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‘A Dream Foreclosed: Black America and the Fight for a Place to Call Home’

‘A Dream Foreclosed: Black America and the Fight for a Place to Call Home’

Part and parcel of the "American Dream" is a deep desire to purchase that picture-perfect house in suburbia surrounded by the proverbial white picket fence. For generations, African Americans were frustrated in their pursuit of home ownership by de facto and de jure discrimination as reflected in everything from segregation to exclusionary zoning to racial covenants in deeds to the "white only" mortgage provisions of the G.I. Bill to the unwritten laws in Sundown Towns where African Americans weren't allowed to reside after sunset.

Consequently, most minorities ended up cooped in overcrowded, dilapidated tenements and projects in the nation's inner-cities. Then, during the Clinton Administration, Congress passed the Community Reinvestment Act, which mandated that banks finally extend mortgages to blacks and whites alike.

Sadly, racism reared its ugly head anyway in the form of the subprime mortgages issued predominantly to people of color, regardless of their income. And when the housing bubble burst in 2008, African-Americans started taking it on the chin again.

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  • Written by Kam Williams/Special to The New Tri-State Defender

Is it ever OK for a man to hit a woman back?

Is it ever OK for a man to hit a woman back?

Over the past several days, the topic of Jay Z and Solange Knowles fighting in an elevator has ruled the Internet. Most people have wondered what provoked Knowles to attack Jay Z. Other people commended Jay Z for doing what was right and not retaliating against her with a few kicks and punches of his own.

But one media personality believes that any man, including Jay Z, should be able to hit a woman back during a fight.

Whoopi Goldberg, co-host of "The View," doesn't have any double standards when it comes to violence. During Tuesday's episode of the ABC talk show, Goldberg said Jay Z had every right to defend himself and hit Solange back.

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  • Written by Yesha Callahan/The Root

Kam’s Kapsules: OPENING THIS WEEK

Kam’s Kapsules: OPENING THIS WEEK

For movies opening May 16, 2014

BIG BUDGET FILMS

"Godzilla" (PG-13 for intense violence and scenes off destruction) Epic eco-adventure finds the legendary monster reborn and rising to restore balance in the titanic force of nature while humanity stands defenseless. Ensemble includes Bryan Cranston, Aaron Taylor-Johnson, Sally Hawkins, David Strathairn, Elizabeth Olsen, Juliette Binoche and Ken Watanabe.

"Million Dollar Arm" (PG for mild epithets and suggestive content) Fact-based drama recounting how sports agent J.B. Bernstein (Jon Hamm) traveled all the way to India to recruit some of the Subcontinent's top cricket pitchers to play major league baseball back in the U.S. Featuring Bill Paxton, Alan Arkin, Aasif Mandvi, Lake Bell and Suraj Sharma. (In English and Hindi with subtitles)

 

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This Rose is a rose is a rose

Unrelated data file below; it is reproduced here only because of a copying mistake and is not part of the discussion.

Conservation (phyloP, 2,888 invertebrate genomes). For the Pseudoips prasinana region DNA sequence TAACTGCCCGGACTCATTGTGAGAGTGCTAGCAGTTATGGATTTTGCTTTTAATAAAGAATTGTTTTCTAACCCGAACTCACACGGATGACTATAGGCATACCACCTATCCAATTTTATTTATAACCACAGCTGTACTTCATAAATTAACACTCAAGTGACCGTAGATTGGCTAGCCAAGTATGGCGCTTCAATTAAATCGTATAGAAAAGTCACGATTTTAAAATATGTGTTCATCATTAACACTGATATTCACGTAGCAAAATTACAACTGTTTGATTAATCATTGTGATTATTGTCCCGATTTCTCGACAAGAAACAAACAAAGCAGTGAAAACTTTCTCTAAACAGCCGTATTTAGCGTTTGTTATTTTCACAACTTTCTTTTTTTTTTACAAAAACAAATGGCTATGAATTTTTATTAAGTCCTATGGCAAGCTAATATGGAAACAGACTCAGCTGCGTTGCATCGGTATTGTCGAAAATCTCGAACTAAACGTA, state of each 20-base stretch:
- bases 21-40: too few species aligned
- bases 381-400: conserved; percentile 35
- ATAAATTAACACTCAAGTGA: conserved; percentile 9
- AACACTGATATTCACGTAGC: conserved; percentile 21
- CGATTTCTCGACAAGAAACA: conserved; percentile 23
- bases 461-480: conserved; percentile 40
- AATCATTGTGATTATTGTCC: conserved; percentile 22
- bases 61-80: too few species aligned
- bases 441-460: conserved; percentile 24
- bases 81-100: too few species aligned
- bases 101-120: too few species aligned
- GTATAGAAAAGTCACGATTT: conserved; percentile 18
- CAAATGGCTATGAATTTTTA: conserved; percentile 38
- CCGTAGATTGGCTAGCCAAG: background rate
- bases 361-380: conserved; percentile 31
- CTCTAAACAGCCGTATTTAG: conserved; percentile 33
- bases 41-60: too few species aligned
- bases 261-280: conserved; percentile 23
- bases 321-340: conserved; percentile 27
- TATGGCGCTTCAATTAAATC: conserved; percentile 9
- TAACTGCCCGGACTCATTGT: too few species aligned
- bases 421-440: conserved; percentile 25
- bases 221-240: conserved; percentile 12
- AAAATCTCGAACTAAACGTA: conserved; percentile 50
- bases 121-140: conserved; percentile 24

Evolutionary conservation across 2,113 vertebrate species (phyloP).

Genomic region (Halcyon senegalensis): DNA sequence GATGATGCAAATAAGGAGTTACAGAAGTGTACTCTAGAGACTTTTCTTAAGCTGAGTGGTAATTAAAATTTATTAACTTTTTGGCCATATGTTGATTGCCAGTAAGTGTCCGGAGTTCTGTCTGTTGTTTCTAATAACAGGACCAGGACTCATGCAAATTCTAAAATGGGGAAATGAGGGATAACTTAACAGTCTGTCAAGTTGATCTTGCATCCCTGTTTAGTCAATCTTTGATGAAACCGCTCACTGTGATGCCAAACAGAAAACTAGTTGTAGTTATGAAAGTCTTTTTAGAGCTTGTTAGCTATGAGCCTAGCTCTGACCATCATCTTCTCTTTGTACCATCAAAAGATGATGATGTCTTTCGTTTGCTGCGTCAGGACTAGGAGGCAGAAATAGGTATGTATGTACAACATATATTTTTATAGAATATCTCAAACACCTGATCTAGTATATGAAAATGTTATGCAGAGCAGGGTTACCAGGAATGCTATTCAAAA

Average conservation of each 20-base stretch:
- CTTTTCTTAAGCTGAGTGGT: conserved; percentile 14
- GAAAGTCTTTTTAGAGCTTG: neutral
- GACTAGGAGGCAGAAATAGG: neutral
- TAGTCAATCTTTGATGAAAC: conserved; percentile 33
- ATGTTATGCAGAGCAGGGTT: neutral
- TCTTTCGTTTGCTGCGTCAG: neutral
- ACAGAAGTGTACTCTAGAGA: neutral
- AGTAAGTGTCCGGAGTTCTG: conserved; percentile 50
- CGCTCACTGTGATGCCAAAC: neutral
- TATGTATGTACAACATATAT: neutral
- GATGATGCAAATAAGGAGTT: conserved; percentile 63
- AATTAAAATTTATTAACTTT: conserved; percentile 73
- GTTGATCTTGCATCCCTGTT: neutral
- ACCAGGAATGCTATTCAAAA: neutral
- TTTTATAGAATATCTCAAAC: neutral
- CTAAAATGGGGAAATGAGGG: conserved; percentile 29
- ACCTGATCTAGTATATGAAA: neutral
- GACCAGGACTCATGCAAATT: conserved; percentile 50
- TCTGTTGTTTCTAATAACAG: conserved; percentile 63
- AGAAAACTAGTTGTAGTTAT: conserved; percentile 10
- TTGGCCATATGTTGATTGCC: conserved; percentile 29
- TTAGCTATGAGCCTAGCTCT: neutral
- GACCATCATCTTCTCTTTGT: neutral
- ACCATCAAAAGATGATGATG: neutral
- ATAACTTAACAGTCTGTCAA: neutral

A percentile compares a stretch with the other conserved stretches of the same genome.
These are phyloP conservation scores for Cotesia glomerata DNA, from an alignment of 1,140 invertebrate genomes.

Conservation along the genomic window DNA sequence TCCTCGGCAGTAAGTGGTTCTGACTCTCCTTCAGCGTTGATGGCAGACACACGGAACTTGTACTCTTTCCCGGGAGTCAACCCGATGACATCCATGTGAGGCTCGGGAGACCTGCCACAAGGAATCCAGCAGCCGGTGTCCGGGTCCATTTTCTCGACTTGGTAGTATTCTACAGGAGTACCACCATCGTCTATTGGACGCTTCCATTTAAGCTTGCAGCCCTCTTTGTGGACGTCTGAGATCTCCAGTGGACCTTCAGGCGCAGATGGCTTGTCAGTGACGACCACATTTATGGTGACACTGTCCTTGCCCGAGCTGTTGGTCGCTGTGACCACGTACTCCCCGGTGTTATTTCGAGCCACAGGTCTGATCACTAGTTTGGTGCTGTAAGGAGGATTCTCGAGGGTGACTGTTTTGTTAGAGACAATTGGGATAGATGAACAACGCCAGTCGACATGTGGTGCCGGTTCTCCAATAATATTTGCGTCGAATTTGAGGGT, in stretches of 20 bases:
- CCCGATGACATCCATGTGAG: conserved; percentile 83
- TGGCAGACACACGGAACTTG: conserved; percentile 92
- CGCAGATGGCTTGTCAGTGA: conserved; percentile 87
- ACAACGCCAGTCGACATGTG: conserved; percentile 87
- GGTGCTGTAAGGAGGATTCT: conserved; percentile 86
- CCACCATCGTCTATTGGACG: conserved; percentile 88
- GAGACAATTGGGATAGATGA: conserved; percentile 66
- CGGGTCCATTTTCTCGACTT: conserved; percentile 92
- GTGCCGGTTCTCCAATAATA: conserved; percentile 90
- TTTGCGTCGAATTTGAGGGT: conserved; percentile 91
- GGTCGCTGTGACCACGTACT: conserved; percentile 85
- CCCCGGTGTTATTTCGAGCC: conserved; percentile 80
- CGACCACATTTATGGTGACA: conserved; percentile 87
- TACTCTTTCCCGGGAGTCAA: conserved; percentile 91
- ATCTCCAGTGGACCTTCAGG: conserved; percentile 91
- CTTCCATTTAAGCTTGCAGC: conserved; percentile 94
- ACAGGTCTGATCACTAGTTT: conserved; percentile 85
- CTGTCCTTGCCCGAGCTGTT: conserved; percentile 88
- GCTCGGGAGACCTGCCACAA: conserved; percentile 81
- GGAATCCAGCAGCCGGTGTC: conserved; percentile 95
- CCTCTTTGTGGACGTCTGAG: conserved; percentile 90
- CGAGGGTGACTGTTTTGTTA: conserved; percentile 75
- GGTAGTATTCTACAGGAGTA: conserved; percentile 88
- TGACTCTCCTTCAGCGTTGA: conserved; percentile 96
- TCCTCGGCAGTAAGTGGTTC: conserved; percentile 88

This Rose is a rose is a rose

Tony Award winner Anika Noni Rose stars alongside Denzel Washington in the Broadway revival of "A Raisin in the Sun." Her outstanding performance has not only earned her critical acclaim but also a Tony award nomination.

She recently starred as Whoopi Goldberg's daughter in the made-for-TV movie, "A Day Late and a Dollar Short." On the big screen, Anika starred as Lorell Robinson in "Dreamgirls," which went on to receive an AFI ensemble award, as well as SAG award nomination for outstanding cast.

Anika won the Tony Award for Best Featured Actress in a Musical for her role in "Caroline, or Change." She also tarred in Deborah Allen's Broadway revival of "Cat on A Hot Tin Roof," opposite James Earl Jones and Phylicia Rashad.

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‘The Book of Jeremiah: The Life and Ministry of Jeremiah A. Wright Jr.’

‘The Book of Jeremiah: The Life and Ministry of Jeremiah A. Wright Jr.’

Susan Williams Smith, an author, ordained minister and former mentee of Jeremiah A. Wright Jr., presents an honorable and comprehensive picture of Wright as a man, an African-American, a patriot, scholar, and pastor in her new book – "The Book of Jeremiah: The Life and Ministry of Jeremiah A. Wright Jr."

Smith first met Wright when she was a student at Yale Divinity School. She had heard him preach a stirring sermon, but it was at a dinner with him and the president of Yale that evening that she "became fascinated with this man and his work, and knew his ministry was something of which I wanted to be a part." She asked Wright then and there if she could become an intern at his church, Chicago's Trinity United Church of Christ.

With some help from the United Church of Christ denomination, Smith was able to serve at Trinity, first as an intern, then as associate pastor upon her graduation from Yale. After Trinity, Smith went on to pastor a church in Ohio for 22 years. When Wright and Trinity were maligned during the debacle of the 2008 election, Smith recalled, "I felt in my spirit a need to at least try to tell the story and to embrace those who had embraced me, by writing this book."

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  • Written by Tri-State Defender Newsroom

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